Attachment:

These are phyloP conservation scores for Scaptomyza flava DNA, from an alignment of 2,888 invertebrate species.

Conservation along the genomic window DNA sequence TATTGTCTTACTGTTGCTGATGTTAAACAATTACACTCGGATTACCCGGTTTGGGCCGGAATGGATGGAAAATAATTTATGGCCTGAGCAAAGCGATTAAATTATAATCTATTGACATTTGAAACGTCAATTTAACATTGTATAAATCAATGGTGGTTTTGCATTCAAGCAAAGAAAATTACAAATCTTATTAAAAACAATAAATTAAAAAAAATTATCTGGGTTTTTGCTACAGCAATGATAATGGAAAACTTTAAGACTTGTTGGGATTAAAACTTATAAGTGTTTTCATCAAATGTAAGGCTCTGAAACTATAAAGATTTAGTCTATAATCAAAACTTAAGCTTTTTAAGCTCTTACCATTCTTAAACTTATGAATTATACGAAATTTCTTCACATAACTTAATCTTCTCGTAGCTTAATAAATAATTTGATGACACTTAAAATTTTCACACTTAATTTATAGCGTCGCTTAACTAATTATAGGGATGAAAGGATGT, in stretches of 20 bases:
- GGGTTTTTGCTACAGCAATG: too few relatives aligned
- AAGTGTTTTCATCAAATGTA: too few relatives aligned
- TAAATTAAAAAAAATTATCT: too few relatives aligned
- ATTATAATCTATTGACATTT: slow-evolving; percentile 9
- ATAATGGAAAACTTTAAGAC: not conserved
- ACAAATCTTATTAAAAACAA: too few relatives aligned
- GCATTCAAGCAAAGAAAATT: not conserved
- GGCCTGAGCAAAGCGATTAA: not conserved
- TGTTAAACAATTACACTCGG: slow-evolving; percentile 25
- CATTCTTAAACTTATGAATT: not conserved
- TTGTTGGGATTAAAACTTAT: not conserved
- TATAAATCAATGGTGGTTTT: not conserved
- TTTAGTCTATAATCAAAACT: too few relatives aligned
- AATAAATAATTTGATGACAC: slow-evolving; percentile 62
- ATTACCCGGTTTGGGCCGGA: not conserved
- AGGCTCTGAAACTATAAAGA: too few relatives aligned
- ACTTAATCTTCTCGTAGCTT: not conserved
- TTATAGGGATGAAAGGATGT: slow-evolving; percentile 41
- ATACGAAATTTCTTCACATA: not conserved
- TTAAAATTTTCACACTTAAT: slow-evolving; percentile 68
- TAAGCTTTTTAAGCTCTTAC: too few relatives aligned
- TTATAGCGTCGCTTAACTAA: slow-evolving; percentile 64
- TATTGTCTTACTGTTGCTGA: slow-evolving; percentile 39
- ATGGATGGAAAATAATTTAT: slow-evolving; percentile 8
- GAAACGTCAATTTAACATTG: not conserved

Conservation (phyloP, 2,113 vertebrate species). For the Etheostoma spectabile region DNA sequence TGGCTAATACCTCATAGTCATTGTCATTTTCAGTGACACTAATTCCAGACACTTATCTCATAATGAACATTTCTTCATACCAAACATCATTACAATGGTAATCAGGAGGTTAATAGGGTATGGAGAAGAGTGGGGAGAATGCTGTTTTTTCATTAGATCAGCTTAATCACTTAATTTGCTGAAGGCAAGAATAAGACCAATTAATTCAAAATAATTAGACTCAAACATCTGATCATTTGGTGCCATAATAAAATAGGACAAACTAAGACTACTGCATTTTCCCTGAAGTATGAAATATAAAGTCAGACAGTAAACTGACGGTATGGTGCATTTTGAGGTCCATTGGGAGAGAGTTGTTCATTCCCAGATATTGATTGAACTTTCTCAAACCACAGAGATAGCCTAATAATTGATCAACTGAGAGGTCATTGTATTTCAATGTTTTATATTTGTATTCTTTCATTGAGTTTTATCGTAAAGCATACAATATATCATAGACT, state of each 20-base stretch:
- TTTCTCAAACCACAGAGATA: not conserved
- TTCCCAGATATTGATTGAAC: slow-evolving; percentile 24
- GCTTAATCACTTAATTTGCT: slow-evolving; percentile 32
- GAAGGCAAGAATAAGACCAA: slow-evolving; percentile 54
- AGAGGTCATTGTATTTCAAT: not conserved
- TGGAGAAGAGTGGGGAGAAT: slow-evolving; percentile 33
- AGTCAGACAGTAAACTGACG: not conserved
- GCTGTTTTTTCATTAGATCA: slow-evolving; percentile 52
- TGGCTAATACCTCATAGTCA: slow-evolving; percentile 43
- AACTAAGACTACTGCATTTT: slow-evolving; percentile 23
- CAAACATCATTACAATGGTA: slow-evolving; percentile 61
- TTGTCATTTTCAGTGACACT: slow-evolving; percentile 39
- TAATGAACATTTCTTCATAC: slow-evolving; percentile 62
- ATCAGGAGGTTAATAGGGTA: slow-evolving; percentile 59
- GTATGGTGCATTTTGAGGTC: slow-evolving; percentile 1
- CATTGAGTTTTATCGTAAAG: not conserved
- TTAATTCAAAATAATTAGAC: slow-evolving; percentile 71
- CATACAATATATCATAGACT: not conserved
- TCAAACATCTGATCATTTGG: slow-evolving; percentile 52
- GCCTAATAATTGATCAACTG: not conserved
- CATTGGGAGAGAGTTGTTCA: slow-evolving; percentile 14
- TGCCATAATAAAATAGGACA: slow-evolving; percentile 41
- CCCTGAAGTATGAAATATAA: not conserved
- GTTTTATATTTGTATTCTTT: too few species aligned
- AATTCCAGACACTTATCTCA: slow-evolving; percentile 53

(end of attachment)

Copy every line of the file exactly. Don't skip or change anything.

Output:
These are phyloP conservation scores for Scaptomyza flava DNA, from an alignment of 2,888 invertebrate species.

Conservation along the genomic window DNA sequence TATTGTCTTACTGTTGCTGATGTTAAACAATTACACTCGGATTACCCGGTTTGGGCCGGAATGGATGGAAAATAATTTATGGCCTGAGCAAAGCGATTAAATTATAATCTATTGACATTTGAAACGTCAATTTAACATTGTATAAATCAATGGTGGTTTTGCATTCAAGCAAAGAAAATTACAAATCTTATTAAAAACAATAAATTAAAAAAAATTATCTGGGTTTTTGCTACAGCAATGATAATGGAAAACTTTAAGACTTGTTGGGATTAAAACTTATAAGTGTTTTCATCAAATGTAAGGCTCTGAAACTATAAAGATTTAGTCTATAATCAAAACTTAAGCTTTTTAAGCTCTTACCATTCTTAAACTTATGAATTATACGAAATTTCTTCACATAACTTAATCTTCTCGTAGCTTAATAAATAATTTGATGACACTTAAAATTTTCACACTTAATTTATAGCGTCGCTTAACTAATTATAGGGATGAAAGGATGT, in stretches of 20 bases:
- GGGTTTTTGCTACAGCAATG: too few relatives aligned
- AAGTGTTTTCATCAAATGTA: too few relatives aligned
- TAAATTAAAAAAAATTATCT: too few relatives aligned
- ATTATAATCTATTGACATTT: slow-evolving; percentile 9
- ATAATGGAAAACTTTAAGAC: not conserved
- ACAAATCTTATTAAAAACAA: too few relatives aligned
- GCATTCAAGCAAAGAAAATT: not conserved
- GGCCTGAGCAAAGCGATTAA: not conserved
- TGTTAAACAATTACACTCGG: slow-evolving; percentile 25
- CATTCTTAAACTTATGAATT: not conserved
- TTGTTGGGATTAAAACTTAT: not conserved
- TATAAATCAATGGTGGTTTT: not conserved
- TTTAGTCTATAATCAAAACT: too few relatives aligned
- AATAAATAATTTGATGACAC: slow-evolving; percentile 62
- ATTACCCGGTTTGGGCCGGA: not conserved
- AGGCTCTGAAACTATAAAGA: too few relatives aligned
- ACTTAATCTTCTCGTAGCTT: not conserved
- TTATAGGGATGAAAGGATGT: slow-evolving; percentile 41
- ATACGAAATTTCTTCACATA: not conserved
- TTAAAATTTTCACACTTAAT: slow-evolving; percentile 68
- TAAGCTTTTTAAGCTCTTAC: too few relatives aligned
- TTATAGCGTCGCTTAACTAA: slow-evolving; percentile 64
- TATTGTCTTACTGTTGCTGA: slow-evolving; percentile 39
- ATGGATGGAAAATAATTTAT: slow-evolving; percentile 8
- GAAACGTCAATTTAACATTG: not conserved

Conservation (phyloP, 2,113 vertebrate species). For the Etheostoma spectabile region DNA sequence TGGCTAATACCTCATAGTCATTGTCATTTTCAGTGACACTAATTCCAGACACTTATCTCATAATGAACATTTCTTCATACCAAACATCATTACAATGGTAATCAGGAGGTTAATAGGGTATGGAGAAGAGTGGGGAGAATGCTGTTTTTTCATTAGATCAGCTTAATCACTTAATTTGCTGAAGGCAAGAATAAGACCAATTAATTCAAAATAATTAGACTCAAACATCTGATCATTTGGTGCCATAATAAAATAGGACAAACTAAGACTACTGCATTTTCCCTGAAGTATGAAATATAAAGTCAGACAGTAAACTGACGGTATGGTGCATTTTGAGGTCCATTGGGAGAGAGTTGTTCATTCCCAGATATTGATTGAACTTTCTCAAACCACAGAGATAGCCTAATAATTGATCAACTGAGAGGTCATTGTATTTCAATGTTTTATATTTGTATTCTTTCATTGAGTTTTATCGTAAAGCATACAATATATCATAGACT, state of each 20-base stretch:
- TTTCTCAAACCACAGAGATA: not conserved
- TTCCCAGATATTGATTGAAC: slow-evolving; percentile 24
- GCTTAATCACTTAATTTGCT: slow-evolving; percentile 32
- GAAGGCAAGAATAAGACCAA: slow-evolving; percentile 54
- AGAGGTCATTGTATTTCAAT: not conserved
- TGGAGAAGAGTGGGGAGAAT: slow-evolving; percentile 33
- AGTCAGACAGTAAACTGACG: not conserved
- GCTGTTTTTTCATTAGATCA: slow-evolving; percentile 52
- TGGCTAATACCTCATAGTCA: slow-evolving; percentile 43
- AACTAAGACTACTGCATTTT: slow-evolving; percentile 23
- CAAACATCATTACAATGGTA: slow-evolving; percentile 61
- TTGTCATTTTCAGTGACACT: slow-evolving; percentile 39
- TAATGAACATTTCTTCATAC: slow-evolving; percentile 62
- ATCAGGAGGTTAATAGGGTA: slow-evolving; percentile 59
- GTATGGTGCATTTTGAGGTC: slow-evolving; percentile 1
- CATTGAGTTTTATCGTAAAG: not conserved
- TTAATTCAAAATAATTAGAC: slow-evolving; percentile 71
- CATACAATATATCATAGACT: not conserved
- TCAAACATCTGATCATTTGG: slow-evolving; percentile 52
- GCCTAATAATTGATCAACTG: not conserved
- CATTGGGAGAGAGTTGTTCA: slow-evolving; percentile 14
- TGCCATAATAAAATAGGACA: slow-evolving; percentile 41
- CCCTGAAGTATGAAATATAA: not conserved
- GTTTTATATTTGTATTCTTT: too few species aligned
- AATTCCAGACACTTATCTCA: slow-evolving; percentile 53